I was right. Well, kind of right. When in a recent column I said the times had changed I confess I expected a different reaction. I think it is accurate to say all of the readers agreed that the times had changed, but only half agreed the times had changed as I wrote they had. For the other half their definition of the change was different than what I wrote.
What was that difference? I thought the attitude of the Say Anything readers would be an anti-worker judgment. I really thought most of the comments would be a “that’s for sure” attitude about how most workers today don’t believe they need to give that fair days’ work for a fair days pay.
To be sure, there were comments like that. Many agreed with my premise that today there are just too many workers who don’t believe they need to give an honest day’s work for an honest day’s pay. They don’t believe they owe it to their employers.
What surprised me were the proportion of responses that were very critical of management. When I say it surprised me I am going to say something here that I have quietly written previously and the lack of response to what I wrote was the surprise. That is there has been a critical change in capitalism. That change is how much more upper management makes in relation to how much the average employee makes.
There is no doubt that change is there and it is large. In 1980 the average S&P 500 manager made 42 times more than the average employee. Today the same average manager makes 204 times more than the average employee. At least according to a Bloomberg report. Then too the manager lived in a nicer house than the employee. You could even say it was a much nicer house. Today, well today there really is no comparison. It is not unfair to say the top manager’s house is a mansion compared to the average employee.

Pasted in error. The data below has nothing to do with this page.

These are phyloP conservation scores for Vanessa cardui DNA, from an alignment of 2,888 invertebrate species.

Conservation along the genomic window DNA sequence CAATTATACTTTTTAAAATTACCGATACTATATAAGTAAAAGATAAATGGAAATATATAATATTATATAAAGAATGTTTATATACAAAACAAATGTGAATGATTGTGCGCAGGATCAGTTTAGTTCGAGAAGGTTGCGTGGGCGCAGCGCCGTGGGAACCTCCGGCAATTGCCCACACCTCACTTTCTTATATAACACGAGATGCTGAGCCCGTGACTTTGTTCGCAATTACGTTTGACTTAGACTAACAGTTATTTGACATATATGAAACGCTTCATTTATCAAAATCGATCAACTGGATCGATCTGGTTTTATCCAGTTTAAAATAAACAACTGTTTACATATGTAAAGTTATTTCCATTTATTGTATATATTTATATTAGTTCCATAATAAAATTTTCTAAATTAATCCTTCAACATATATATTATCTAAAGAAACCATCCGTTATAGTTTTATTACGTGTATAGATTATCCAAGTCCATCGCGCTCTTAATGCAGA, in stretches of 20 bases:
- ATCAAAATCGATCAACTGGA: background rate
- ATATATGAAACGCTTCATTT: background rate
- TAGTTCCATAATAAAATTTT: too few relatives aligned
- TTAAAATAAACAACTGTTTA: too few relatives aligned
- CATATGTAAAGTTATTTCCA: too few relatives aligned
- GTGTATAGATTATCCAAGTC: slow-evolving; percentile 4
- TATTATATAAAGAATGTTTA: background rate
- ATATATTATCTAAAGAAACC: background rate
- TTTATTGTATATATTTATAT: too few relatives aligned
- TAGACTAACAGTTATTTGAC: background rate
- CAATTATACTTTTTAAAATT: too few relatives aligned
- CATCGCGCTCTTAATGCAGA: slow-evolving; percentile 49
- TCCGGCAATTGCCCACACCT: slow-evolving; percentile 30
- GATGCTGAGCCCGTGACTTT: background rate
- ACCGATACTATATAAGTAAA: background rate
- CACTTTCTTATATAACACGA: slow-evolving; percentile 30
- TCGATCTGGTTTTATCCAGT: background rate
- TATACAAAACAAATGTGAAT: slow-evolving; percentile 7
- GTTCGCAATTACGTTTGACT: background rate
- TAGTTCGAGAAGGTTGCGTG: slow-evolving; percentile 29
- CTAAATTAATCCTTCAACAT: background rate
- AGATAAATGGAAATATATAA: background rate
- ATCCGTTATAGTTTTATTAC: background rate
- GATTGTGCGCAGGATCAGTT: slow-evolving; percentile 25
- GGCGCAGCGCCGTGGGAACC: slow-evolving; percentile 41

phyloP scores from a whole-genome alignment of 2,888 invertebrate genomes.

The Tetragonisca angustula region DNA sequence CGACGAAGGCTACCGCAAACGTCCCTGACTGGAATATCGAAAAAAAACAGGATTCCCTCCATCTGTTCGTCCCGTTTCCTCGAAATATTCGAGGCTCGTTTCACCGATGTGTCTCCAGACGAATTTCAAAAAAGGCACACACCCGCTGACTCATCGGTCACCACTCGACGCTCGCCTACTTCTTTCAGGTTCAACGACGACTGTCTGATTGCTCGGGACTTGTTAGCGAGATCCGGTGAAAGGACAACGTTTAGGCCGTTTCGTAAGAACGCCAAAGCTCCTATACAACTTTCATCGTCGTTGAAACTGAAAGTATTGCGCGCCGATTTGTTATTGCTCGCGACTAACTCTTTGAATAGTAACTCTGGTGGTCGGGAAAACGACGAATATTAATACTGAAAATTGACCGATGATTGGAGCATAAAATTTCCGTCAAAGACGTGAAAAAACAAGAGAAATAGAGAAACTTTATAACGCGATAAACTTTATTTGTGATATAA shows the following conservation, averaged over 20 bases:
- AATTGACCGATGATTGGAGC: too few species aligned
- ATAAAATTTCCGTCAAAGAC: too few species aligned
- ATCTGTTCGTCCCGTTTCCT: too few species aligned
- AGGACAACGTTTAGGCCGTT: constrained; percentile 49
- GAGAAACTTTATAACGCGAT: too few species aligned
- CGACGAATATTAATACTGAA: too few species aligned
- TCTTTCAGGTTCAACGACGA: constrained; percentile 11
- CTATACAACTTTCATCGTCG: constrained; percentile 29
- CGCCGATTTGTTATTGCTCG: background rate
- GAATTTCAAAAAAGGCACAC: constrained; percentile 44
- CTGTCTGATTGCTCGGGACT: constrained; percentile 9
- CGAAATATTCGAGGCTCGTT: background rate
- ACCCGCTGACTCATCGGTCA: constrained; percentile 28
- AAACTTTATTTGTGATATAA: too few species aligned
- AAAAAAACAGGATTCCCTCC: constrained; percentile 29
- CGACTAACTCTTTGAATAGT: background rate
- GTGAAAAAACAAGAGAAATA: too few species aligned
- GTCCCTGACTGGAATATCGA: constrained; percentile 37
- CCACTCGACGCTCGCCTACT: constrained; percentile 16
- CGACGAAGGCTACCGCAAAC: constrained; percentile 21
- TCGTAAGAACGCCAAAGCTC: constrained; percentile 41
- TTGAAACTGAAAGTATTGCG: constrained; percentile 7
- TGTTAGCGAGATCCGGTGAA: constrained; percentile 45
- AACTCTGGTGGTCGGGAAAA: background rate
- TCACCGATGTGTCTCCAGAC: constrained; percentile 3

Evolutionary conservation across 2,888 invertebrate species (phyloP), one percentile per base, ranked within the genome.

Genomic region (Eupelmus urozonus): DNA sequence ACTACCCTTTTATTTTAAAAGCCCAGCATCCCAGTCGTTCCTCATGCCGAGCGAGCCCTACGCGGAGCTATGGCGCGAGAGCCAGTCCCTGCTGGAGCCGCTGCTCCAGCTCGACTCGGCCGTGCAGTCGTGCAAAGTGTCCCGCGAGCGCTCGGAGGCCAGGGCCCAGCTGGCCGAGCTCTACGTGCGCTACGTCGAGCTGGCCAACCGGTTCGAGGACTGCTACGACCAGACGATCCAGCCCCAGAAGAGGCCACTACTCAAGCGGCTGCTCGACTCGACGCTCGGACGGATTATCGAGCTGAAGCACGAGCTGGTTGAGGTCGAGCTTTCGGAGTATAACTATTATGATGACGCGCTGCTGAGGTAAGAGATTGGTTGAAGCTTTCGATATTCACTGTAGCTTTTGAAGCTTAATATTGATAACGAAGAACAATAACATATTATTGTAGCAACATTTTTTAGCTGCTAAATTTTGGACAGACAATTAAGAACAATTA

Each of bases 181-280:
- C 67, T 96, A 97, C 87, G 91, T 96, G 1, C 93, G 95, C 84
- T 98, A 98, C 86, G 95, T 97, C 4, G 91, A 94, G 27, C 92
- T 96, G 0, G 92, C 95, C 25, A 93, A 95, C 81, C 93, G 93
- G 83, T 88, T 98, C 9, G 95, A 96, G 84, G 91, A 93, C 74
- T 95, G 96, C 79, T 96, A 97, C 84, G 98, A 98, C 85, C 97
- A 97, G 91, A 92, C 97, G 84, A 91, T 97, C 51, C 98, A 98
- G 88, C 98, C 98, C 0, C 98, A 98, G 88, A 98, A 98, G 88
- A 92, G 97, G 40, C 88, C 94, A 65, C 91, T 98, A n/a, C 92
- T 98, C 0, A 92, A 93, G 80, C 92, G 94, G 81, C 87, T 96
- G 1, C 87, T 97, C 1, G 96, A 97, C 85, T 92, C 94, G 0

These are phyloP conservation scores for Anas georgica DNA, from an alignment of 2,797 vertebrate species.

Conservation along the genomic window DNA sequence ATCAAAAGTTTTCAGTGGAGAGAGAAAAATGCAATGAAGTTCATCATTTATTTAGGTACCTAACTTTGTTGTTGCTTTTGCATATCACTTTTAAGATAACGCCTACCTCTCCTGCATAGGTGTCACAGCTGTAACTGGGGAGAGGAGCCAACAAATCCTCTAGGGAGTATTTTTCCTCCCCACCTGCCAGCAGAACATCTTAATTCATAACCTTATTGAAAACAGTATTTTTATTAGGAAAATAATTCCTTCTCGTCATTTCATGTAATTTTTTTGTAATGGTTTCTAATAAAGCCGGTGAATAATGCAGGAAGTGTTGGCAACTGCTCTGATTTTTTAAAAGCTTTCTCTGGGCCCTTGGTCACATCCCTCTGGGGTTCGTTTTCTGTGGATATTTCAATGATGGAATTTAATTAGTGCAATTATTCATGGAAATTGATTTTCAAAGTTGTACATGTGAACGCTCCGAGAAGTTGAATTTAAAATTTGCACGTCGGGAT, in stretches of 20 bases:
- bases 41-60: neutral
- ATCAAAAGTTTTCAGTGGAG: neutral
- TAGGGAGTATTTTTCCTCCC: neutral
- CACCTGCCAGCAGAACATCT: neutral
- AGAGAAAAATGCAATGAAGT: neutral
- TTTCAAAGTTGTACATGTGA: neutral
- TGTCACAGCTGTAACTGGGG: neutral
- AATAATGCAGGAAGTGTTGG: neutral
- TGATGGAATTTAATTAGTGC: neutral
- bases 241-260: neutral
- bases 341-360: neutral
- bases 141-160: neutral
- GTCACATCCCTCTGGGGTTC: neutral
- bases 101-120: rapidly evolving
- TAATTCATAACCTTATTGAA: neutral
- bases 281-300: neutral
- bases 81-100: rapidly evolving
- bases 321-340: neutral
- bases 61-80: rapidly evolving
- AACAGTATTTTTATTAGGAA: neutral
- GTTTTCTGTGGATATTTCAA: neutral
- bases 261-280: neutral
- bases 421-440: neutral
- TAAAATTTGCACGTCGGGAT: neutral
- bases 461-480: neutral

I am not sure of all the details of the comparison when including “average pay”. Does “more” include only salary, or does it include things like health care? Is the health care of both workers the same, or are the deductibles different? How about the retirement account?
How about the employee’s stock option and when they can get cashed in. When the Enron debacle took place the managers could sell their stock much quicker than the average employee and that made a big difference how much the employee didn’t make off his stock compared to the manager.
Readers of my column should know that I am a capitalist. They should also know that any true capitalist would not call something like that difference in pay capitalism. So too should anyone with any sense of logic and any sense of fairness know that.
Of course some will comment on the Robber Barons like Carnegie, Rockefeller, and many other late 18th and 19th century capitalist were called by the yellow journalist. That description was probably accurate for at least part of what many of those involved at the beginning of the industrial age were doing, things like buying out the railroads in order to control the price of oil (There were no pipelines in those days. All the oil was transported from the oil patch to the refineries in barrels, old whiskey barrels.).
But those early capitalist were the ones that made America the industrial giant of the world. They are the people who made it possible for America to be the country that ended WWI and WWII. They are the people who made America the country that fed Europe and Asia after WWII so that those populations, including England, France and Germany, and Japan and all of southeast Asia didn’t starve following WWII.
They did many things wrong, but they created an economic system that was unmatched by any before, and it is not wrong to say, since. A system that was unmatched.
So, was I right, or wrong about what I wrote? I think it was both. The attitude today will not allow America to be the economic system it was, but the fairness of that system is gone and it will not be the system in the future that it was in the past unless we see another basic change in the system.